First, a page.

Death: No thank you. Dying: Gives me a panic attack. Burial: Not today, please. Of all the subjects I could write about, this one is my least favorite. It, in fact, could easily send me into the mother of all anxiety fits. Nevertheless, it is necessary to visit the subject since I now live in another country.
Lessons We Learned From Terri Schiavo
Let's talk about Terry Schiavo, since her death illustrated for me many aspects of grief and hope. Who among us was not moved by the drama of her last days? I know I was. Her death was not the way I would want my own death to be. When my time comes, I want no heroic measures, since for me they simply postpone the inevitable. And watching the family feud that took place between her husband and her parents, with all the tension and the anger, saddened me terribly. Peace should be the last emotion Terry felt, but who knows if she heard only the angry words passed between those she loved. No one should have to die as she did.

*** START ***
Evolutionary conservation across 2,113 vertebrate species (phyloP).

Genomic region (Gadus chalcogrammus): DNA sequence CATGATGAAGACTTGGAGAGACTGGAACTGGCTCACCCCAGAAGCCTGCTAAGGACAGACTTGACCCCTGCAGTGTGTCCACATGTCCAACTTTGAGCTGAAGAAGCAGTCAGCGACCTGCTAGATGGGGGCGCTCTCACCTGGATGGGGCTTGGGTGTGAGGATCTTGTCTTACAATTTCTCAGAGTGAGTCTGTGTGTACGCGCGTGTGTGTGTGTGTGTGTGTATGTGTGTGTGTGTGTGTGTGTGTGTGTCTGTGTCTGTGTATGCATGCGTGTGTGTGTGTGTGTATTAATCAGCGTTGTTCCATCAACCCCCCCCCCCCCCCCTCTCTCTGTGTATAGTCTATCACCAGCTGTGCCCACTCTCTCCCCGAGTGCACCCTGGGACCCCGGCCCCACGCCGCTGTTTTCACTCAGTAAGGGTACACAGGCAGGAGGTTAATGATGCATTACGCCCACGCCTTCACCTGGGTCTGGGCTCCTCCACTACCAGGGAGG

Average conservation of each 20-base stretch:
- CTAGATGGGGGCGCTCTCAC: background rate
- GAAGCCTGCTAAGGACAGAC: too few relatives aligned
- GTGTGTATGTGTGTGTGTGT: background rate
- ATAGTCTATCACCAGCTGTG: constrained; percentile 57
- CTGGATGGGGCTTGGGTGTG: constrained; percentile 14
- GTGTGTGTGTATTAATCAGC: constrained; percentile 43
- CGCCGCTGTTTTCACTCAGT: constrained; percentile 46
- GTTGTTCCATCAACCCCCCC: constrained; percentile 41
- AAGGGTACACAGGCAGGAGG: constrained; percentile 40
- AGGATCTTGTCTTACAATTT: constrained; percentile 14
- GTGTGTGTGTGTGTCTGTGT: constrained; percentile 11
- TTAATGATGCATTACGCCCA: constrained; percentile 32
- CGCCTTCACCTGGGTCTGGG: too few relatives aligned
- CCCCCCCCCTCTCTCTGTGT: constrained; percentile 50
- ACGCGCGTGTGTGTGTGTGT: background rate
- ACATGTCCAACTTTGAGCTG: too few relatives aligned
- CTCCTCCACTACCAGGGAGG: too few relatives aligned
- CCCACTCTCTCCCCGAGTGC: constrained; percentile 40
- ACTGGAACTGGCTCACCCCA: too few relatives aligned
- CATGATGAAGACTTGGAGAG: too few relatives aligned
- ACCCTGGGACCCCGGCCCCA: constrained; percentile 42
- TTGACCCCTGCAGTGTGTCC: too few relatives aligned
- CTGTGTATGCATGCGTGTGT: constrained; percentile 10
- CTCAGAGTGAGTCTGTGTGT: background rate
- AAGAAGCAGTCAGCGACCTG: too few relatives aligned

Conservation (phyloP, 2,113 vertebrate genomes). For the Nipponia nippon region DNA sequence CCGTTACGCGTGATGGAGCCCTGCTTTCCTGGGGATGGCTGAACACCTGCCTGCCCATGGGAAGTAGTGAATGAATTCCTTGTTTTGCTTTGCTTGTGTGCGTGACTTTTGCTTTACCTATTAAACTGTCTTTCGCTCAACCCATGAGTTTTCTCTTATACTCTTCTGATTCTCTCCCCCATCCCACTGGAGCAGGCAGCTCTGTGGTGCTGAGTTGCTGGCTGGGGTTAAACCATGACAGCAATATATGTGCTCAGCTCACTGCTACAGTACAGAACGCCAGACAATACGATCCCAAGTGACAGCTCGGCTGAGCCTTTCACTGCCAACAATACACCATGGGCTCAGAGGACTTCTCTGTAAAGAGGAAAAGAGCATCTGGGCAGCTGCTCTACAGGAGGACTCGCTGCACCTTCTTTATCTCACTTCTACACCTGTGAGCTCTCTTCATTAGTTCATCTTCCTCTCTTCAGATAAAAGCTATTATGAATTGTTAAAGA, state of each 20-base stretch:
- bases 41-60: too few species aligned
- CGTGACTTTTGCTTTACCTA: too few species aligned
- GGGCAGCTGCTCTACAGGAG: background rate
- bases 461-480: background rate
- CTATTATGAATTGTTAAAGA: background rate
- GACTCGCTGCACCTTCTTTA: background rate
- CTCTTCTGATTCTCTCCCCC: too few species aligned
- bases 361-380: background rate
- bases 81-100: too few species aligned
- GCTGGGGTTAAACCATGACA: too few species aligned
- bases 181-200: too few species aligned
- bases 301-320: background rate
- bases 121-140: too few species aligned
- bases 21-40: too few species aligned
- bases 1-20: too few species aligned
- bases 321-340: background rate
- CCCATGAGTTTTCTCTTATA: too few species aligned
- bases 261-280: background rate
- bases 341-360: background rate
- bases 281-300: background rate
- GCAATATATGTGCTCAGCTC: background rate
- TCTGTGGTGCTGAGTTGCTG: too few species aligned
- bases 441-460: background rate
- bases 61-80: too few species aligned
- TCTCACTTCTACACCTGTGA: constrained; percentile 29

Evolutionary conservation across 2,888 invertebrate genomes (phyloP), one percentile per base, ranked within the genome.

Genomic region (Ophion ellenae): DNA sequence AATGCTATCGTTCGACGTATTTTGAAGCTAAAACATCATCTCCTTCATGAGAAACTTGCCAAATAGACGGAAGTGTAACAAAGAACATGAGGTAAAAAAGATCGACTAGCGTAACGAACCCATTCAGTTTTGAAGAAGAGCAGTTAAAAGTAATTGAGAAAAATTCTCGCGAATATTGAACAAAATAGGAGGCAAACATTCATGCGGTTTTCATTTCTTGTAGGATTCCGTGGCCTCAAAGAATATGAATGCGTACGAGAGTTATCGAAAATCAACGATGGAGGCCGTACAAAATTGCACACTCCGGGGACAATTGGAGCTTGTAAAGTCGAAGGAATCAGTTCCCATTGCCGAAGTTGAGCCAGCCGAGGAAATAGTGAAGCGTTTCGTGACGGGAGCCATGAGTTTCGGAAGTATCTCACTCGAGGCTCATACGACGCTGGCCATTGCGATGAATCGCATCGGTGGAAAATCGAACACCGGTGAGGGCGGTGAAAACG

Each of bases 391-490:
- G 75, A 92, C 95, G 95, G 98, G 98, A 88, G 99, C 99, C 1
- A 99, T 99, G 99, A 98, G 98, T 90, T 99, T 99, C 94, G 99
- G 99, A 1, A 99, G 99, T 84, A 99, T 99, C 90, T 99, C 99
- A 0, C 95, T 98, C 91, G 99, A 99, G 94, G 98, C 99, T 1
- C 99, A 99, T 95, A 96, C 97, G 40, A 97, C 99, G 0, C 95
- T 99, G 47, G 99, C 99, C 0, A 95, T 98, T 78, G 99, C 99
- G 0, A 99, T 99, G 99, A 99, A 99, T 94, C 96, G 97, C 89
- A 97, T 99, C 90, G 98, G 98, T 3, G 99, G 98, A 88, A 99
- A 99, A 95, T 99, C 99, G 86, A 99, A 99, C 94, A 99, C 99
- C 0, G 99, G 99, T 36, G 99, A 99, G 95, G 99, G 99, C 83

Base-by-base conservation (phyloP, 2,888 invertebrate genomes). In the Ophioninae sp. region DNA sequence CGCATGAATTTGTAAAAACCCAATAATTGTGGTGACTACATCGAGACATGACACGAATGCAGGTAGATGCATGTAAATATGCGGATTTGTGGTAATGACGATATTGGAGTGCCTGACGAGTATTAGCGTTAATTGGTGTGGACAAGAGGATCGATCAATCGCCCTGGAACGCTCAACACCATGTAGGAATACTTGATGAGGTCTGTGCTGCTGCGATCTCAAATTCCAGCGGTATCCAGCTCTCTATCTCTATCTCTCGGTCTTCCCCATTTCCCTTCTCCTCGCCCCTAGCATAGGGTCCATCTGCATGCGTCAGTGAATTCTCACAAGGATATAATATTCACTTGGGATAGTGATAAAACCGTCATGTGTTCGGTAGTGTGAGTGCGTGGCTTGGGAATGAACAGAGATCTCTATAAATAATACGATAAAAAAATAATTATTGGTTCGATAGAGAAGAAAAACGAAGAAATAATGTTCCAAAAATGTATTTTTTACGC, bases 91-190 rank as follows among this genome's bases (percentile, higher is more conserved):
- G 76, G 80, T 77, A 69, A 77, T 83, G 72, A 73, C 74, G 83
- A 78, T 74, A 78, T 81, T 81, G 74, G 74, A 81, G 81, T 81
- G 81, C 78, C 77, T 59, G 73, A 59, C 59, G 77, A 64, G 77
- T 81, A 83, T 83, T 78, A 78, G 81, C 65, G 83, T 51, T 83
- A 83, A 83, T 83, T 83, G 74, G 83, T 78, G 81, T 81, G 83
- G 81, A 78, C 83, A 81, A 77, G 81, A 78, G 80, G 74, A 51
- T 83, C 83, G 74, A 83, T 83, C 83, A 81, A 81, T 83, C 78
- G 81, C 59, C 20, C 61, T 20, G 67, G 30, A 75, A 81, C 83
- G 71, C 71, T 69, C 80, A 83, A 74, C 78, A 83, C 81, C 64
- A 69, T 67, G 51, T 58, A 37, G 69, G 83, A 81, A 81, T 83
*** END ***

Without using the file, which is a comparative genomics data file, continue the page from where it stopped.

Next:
Do You Know Someone Whos Dying?
Too many people are dying alone?
The Walking Wounded
When my phone rang the other day, it was a call from one of the "walking wounded," not unlike many that I have received during the years I have been interacting with the bereaved. I have often spoken with people who are feeling much like this caller was.
One Womans Way of Dealing With Grief
All of us at one time or another have felt grief: perhaps over a lost job, lost love, or the most heartbreaking, the death of someone we loved dearly. Each of us goes about the task of grieving in our own distinct way.